Hundreds of people converged on Seward Square in the Capitol Hill neighborhood for the “March for Black Women." It took place nearly 20 years after the Million Women March. (Victoria Walker/The Washington Post)

“Let the black women lead,” organizers shouted as hundreds of demonstrators marched up Pennsylvania Avenue. “If you are not a black woman, you should not be at the front.”

As two marches converged in the District on Saturday, protesters streaming past the Capitol toward the Justice Department sought to highlight racial injustices and the disadvantages faced by black women in particular. The March for Racial Justice and the March for Black Women held independent rallies in the morning, then met in the Capitol Hill neighborhood to march together, eventually ending on the Mall.

Farah Tanis, one of the organizers of the March for Black Women, said the timing of the simultaneous events was intentional — she heard about the March for Racial Justice and wanted to host a separate march to focus on struggles black women face. Tanis, who came to the District from Brooklyn, said she appreciated the recognition black women were given on Saturday.

“That didn’t happen in the civil rights movement, or in the women’s rights movement,” Tanis said as she marched, a quartet of drums playing in the background. “It shows we are going in the right direction.”

The March for Black Women began at 9 a.m. in Seward Park, where activists spoke for nearly three hours about subjects including domestic violence, the wage gap and Education Secretary Betsy DeVos rolling back Title IX protections.

The March for Racial Justice began at 10 a.m. in Lincoln Park, half a mile away, where speakers focused on police brutality and encouraged those gathered to engage in grass-roots activism rather than showing their support via social media.

“In order for things to start changing, you can’t just take a knee,” said activist and Rev. Stephen Douglass. “You’ve got to take a global stand.”

The marches were at least 1,000 strong by the time they merged at Lincoln Park. As they marched toward the Capitol, residents emerged from their rowhouses on East Capitol Street, offering water and high-fives of support.

The diverse crowd, which included toddlers, college students and veterans of the civil rights movement, chanted “Hey, hey, ho, ho, Donald Trump has got to go.”

At points, police urged demonstrators spilling onto the roads to stay on the sidewalks.

“I pay taxes for these streets,” activist Ana Rondon retorted. “You can’t tell me to get out of the street.”

In front of the Capitol, tourists on a double-decker sightseeing bus peered down as the marchers in colorful T-shirts, carrying “Rise and Resist” signs and waving a “Love Trumps Hate” flag, passed below.

The marches fell on the Jewish holiday of Yom Kippur, which organizers said they had not realized was Sept. 30 when they applied for permits. Organizers for the March for Racial Justice apologized and said in a statement that their “mistake highlights the need for our communities to form stronger relationships.”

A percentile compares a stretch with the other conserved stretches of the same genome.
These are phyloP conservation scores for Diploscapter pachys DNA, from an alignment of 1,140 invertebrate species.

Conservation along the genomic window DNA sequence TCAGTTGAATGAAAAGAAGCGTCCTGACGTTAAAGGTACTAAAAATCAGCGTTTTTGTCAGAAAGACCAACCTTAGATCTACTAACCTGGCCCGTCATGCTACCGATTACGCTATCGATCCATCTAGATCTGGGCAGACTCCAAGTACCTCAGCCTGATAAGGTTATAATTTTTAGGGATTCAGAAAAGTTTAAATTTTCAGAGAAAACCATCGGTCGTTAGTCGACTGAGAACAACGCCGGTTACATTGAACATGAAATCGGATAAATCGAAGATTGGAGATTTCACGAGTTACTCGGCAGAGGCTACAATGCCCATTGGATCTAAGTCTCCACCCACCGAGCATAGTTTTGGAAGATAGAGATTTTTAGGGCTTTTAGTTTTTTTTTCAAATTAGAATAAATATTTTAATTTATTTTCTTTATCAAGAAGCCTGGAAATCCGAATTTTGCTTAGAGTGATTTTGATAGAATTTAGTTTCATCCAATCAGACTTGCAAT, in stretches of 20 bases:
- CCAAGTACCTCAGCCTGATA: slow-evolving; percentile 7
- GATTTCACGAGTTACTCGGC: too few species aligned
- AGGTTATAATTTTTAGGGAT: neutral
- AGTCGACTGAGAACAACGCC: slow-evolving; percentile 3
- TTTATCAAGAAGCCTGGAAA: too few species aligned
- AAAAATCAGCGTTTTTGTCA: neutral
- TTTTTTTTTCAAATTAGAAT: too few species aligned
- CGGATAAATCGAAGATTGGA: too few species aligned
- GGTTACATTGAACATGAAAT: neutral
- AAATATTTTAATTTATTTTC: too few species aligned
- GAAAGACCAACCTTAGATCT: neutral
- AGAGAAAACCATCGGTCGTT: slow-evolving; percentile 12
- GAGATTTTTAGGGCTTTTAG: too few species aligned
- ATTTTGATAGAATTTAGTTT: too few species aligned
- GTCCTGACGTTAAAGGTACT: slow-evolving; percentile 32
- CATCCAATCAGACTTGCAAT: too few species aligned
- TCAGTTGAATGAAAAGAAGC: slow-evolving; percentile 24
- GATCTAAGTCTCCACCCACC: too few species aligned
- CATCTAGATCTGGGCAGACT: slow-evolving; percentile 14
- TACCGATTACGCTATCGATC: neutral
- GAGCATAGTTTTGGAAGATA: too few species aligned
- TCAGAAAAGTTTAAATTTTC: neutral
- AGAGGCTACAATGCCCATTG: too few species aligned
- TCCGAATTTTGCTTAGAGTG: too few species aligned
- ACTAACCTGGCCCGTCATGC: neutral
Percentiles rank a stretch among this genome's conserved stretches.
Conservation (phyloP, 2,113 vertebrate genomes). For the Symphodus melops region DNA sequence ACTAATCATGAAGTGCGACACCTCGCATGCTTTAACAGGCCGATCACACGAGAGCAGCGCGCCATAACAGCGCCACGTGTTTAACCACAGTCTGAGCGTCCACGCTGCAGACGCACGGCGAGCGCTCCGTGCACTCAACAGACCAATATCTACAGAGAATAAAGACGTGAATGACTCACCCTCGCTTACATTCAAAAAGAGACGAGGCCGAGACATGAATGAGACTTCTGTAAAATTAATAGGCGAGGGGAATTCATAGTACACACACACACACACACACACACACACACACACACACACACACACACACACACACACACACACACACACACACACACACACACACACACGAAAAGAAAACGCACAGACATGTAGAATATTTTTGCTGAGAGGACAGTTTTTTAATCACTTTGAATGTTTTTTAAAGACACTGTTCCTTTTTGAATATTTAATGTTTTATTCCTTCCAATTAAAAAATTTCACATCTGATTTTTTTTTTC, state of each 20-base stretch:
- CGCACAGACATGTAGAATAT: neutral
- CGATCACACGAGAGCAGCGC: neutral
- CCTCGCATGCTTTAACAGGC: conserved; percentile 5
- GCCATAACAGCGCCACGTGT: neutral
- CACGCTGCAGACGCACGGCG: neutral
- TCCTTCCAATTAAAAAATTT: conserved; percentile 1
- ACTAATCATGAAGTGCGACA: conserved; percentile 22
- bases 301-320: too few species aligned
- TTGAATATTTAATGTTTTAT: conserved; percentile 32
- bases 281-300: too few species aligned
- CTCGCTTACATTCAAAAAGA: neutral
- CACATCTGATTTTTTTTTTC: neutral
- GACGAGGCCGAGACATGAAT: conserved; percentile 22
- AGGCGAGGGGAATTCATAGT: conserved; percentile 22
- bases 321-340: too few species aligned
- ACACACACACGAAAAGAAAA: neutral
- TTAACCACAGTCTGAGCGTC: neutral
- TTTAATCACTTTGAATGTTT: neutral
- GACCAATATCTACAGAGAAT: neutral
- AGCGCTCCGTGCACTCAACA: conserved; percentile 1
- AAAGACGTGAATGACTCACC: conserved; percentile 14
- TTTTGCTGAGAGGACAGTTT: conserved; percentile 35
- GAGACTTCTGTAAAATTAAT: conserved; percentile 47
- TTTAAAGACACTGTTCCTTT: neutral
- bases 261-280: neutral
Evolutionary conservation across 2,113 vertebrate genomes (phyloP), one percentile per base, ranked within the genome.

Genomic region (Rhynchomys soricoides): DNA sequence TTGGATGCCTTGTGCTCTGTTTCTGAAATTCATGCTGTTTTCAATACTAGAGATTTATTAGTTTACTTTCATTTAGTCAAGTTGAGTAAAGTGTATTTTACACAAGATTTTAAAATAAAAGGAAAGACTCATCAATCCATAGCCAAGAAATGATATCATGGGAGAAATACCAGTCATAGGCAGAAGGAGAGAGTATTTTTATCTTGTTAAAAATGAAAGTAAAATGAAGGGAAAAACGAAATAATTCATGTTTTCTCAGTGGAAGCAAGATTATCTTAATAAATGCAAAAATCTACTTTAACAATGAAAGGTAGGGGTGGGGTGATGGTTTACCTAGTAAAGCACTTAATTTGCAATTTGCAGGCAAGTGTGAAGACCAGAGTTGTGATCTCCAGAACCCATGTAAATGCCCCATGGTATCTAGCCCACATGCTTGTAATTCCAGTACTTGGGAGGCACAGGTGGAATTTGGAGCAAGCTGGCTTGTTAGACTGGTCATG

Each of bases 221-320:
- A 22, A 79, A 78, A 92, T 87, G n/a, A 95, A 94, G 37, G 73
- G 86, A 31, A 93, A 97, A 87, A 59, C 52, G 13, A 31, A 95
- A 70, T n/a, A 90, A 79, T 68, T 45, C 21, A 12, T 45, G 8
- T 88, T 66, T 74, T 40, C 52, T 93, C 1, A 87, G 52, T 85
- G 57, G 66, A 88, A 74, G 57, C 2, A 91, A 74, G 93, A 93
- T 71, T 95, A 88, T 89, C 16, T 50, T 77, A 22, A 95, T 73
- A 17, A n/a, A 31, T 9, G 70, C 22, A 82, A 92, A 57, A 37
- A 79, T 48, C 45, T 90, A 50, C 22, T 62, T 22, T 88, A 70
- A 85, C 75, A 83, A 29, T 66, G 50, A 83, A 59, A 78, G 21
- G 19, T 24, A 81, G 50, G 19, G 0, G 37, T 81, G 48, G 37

But Betsy Teutsch, a 65-year-old Jewish writer, said she did not mind marching on the holiday and wanted to show her support as a white ally to the black community.

“I find marching is a very sacred experience,” said Teutsch, of Philadelphia. “You’re with a large collective. This is a chance to express Yom Kippur in a different way.”

Teutsch, like many of the marchers, said President Trump’s election underscored for her the need to get out and protest, and to address the racism that for too long has not been acknowledged in society.

“I’ve protested more in the last year then I have in the rest of my life,” she said, laughing.

To Pamela Muir, a graduate of the University of Virginia, the deadly unrest in Charlottesville this summer following a white supremacist rally felt like a ­“sucker-punch in the gut” that made her all the more aware about racial tensions in the United States.

“If we are silent, then we are complicit,” said Muir, a 54-year-old substitute teacher from Fairfax County. “I used to think that being a good citizen just meant voting. Now if my representatives don’t hear from me for a week, they’re surprised.”

To protest the policies of Attorney General Jeff Sessions, who has rolled back Obama-era efforts to ease penalties for some nonviolent drug offenders, black women turned their backs and raised their fists in front of the Justice Department. Other marchers knelt.

In front of the Trump International Hotel, some demonstrators paused to hold a “die-in” where they lay down to honor those killed by police.

Tessa Brewer, who is white, said growing up with two black brothers meant she has long been aware that police were likely to treat her differently from her brothers, which made her aware of racial injustice from a young age.

“Most people have hobbies, like athletics and art,” said Brewer, 20. “This is what I focus on.”

She had the names of 47 black victims of police brutality written in black marker on herself. Brewer said she researched the stories behind each of the names.

“I’m wearing 47 names, but there are hundreds more,” she had written on a yellow sign.

Kelyn Soong contributed to this report.